Quilliam Statement On Anti-Muslim Terrorist Attack On Muslims In London
Quilliam Chief Executive Haras Rafiq said:
“There is a symbiotic relationship between Islamism that views all non-Muslims as the enemy, and anti-Muslim bigotry that views all Muslims as the enemy. We cannot allow extremists from either side to hijack the narrative. Just as we ask Muslims to do more to condemn the Islamist ideology when jihadist terror attacks occur, the populist-right must be consistent and tackle anti-Muslim hate speakers who incite such attacks against Muslims.”
Quilliam Founder Maajid Nawaz said:
“The recent ISIS-inspired terror attacks have been deliberate military tactics carried out with the intention to divide and polarise our society. ISIS have told us this. In polarised societies, people tend to take refuge in extreme positions. Only the extremists on both sides gain from this downward spiral to provoking civil war. Civil society must stand up to extremism in all its forms. The desire to impose Islam and the desire to ban Islam are simply two ends to a lit fuse that can only lead to chaos.”
Maajid Nawaz on LBC Radio
On his weekly LBC show, Founder Maajid Nawaz pleads to Sadiq Khan and the authorities on not allowing sympathisers of terror organisation Hezbollah to fly anti-semitic flags in London during a protest.Listen here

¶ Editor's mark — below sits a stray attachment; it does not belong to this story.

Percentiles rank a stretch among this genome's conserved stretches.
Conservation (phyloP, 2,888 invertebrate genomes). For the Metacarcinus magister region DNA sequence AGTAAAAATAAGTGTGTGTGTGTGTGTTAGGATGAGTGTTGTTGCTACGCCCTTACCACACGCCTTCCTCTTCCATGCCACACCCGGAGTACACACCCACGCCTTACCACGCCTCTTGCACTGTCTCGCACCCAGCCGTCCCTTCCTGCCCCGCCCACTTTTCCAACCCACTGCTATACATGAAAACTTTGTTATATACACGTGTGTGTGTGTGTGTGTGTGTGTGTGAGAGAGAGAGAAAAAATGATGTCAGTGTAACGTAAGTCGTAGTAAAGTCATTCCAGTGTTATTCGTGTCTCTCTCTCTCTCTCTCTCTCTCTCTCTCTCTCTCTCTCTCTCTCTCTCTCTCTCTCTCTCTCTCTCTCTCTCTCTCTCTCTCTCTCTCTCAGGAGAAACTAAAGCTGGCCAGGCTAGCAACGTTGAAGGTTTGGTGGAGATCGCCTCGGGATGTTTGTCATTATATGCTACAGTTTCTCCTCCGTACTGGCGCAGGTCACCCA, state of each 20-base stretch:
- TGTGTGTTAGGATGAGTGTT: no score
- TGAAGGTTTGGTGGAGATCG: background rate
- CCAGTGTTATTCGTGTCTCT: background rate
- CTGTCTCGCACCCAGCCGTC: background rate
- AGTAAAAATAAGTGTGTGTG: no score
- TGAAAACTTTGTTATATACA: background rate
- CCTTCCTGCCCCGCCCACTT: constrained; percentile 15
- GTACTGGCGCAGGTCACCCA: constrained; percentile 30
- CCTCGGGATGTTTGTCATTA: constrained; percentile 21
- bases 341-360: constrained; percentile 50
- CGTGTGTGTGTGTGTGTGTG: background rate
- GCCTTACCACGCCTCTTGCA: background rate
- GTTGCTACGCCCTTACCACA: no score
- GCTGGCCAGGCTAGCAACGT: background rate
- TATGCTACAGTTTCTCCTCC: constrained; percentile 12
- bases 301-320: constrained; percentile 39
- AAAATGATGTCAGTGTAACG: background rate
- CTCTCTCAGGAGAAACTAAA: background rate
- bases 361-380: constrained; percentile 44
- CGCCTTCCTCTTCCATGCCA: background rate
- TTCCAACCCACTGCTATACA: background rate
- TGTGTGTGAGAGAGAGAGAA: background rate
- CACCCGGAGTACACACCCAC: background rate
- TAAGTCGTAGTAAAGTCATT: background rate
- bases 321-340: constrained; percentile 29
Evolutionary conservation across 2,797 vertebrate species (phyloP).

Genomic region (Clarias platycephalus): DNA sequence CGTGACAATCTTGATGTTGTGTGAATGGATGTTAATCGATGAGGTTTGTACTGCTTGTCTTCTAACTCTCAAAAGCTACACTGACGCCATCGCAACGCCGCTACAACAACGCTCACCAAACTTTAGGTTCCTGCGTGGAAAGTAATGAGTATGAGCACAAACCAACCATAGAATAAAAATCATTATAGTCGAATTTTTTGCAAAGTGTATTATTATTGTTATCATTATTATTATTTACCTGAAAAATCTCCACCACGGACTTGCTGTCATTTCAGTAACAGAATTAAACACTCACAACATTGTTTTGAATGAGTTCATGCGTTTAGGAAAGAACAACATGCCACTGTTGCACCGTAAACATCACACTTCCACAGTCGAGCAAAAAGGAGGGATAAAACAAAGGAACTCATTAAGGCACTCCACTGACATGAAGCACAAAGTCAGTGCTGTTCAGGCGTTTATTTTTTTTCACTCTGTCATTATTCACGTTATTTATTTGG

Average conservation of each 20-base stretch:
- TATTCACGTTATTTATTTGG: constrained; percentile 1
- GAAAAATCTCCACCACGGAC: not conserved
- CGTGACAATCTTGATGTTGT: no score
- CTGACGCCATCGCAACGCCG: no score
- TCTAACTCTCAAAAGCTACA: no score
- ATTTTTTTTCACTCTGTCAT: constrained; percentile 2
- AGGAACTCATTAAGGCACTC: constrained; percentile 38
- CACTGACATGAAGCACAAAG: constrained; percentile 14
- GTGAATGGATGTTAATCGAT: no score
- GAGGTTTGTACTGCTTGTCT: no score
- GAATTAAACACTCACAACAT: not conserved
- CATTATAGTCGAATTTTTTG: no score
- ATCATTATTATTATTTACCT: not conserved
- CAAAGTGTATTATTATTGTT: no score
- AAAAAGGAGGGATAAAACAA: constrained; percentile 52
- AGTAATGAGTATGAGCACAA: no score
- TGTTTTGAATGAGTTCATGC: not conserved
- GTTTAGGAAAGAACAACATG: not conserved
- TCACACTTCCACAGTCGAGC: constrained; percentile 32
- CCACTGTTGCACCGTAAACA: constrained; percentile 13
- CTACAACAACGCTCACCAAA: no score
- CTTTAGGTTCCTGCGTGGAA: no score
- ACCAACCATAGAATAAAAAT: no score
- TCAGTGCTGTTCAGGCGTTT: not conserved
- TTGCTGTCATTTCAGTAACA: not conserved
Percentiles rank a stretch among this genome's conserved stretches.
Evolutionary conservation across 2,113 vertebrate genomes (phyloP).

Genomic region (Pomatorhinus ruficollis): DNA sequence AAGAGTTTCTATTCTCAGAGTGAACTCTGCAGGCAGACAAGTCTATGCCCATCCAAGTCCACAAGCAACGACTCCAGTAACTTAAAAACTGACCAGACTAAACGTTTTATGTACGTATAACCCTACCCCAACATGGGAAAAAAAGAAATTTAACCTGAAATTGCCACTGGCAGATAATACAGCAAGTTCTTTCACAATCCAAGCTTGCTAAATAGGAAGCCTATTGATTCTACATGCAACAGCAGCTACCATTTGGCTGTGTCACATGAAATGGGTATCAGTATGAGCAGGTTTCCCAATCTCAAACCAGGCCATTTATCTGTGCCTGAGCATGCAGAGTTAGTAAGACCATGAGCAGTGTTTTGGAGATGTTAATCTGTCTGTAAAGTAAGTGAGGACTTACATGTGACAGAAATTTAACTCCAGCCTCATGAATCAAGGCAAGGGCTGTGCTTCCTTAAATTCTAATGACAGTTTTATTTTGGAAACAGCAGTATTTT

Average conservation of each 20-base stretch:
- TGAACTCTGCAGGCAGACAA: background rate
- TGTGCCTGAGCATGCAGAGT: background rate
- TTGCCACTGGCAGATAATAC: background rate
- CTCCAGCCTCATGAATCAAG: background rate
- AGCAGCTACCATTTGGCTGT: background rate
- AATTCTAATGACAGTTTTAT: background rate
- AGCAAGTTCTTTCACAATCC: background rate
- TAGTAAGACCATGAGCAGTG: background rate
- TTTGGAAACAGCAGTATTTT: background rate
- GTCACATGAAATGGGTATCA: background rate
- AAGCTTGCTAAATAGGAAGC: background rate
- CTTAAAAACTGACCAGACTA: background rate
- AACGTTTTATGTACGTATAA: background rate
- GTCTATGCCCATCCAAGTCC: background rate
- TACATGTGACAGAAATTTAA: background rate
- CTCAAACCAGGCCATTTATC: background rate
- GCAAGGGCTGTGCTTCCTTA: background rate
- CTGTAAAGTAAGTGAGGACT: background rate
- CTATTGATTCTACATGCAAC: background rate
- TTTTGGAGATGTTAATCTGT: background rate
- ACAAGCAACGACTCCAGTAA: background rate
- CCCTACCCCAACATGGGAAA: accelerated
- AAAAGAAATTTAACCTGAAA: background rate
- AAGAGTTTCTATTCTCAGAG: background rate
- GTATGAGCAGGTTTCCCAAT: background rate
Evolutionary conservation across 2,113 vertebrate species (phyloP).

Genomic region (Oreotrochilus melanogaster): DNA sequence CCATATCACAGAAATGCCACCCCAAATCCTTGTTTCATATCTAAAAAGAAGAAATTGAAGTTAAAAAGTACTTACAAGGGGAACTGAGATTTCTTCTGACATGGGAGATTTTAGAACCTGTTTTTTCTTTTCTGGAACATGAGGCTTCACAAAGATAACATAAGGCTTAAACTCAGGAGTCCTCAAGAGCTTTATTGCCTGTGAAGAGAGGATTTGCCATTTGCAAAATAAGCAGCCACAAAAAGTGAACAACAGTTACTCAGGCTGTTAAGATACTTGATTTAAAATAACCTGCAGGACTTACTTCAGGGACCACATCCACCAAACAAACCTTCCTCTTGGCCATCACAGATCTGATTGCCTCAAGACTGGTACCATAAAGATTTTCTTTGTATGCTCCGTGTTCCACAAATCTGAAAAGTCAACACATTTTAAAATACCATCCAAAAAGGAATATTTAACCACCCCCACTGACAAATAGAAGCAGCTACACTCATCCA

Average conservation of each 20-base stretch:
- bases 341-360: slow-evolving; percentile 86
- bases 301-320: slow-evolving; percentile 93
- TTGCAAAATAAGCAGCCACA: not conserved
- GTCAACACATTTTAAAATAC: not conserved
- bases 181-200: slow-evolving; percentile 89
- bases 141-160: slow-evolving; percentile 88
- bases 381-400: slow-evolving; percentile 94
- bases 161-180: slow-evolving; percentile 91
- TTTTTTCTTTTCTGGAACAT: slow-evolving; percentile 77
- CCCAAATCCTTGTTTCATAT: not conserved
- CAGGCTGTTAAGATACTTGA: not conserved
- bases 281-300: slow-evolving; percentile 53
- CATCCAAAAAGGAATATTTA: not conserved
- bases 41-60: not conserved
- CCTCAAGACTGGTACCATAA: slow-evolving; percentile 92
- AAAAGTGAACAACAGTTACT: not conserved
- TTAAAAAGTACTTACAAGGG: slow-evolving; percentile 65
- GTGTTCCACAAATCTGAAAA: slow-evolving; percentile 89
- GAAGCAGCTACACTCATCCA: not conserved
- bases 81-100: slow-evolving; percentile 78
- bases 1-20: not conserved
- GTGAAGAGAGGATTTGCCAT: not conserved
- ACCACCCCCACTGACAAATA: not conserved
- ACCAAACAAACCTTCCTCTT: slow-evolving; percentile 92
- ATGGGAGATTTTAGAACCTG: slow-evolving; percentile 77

In response to the Finsbury Park Mosque attack Quilliam Founder Maajid Nawaz writes in The Times – Islamists and anti-Muslim bigots are two sides of the same coin.
WATCH NOW: Our Circle friend Cameron talking about how his coaching session has helped him challenge extremism.
Quilliam Chief Executive Haras Rafiq in this important interview with Professor Vikas Shah in the Thought Economics article – Countering Extremism in our Society.Read more
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Executive Director North America Speaks on Panel
Head of Islamic Studies speaks on Panel in Germany
BONN – Dr Usama Hasan was an invited speaker on a panel discussion at Deutsche Welle’s 10th Global Media Forum in Bonn, Germany. Dr Usama addressed the issue of integration, diversity and multiculturalism through the framework suggested by Professor Tariq Modood, who proposes that there are four modes of integration, of which diversity and multiculturalism are only one example; all are based on the values of liberty, equality and fraternity, which are also Islamic values. Dr Usama emphasised the importance of a Europe-wide and global discussion on the specific details of our ‘shared values’ to enable civilisations to work together and not to clash. He proposed the Universal Declaration of Human Rights as a good starting point for such a discussion of shared values and the social contract for future, globalised societies.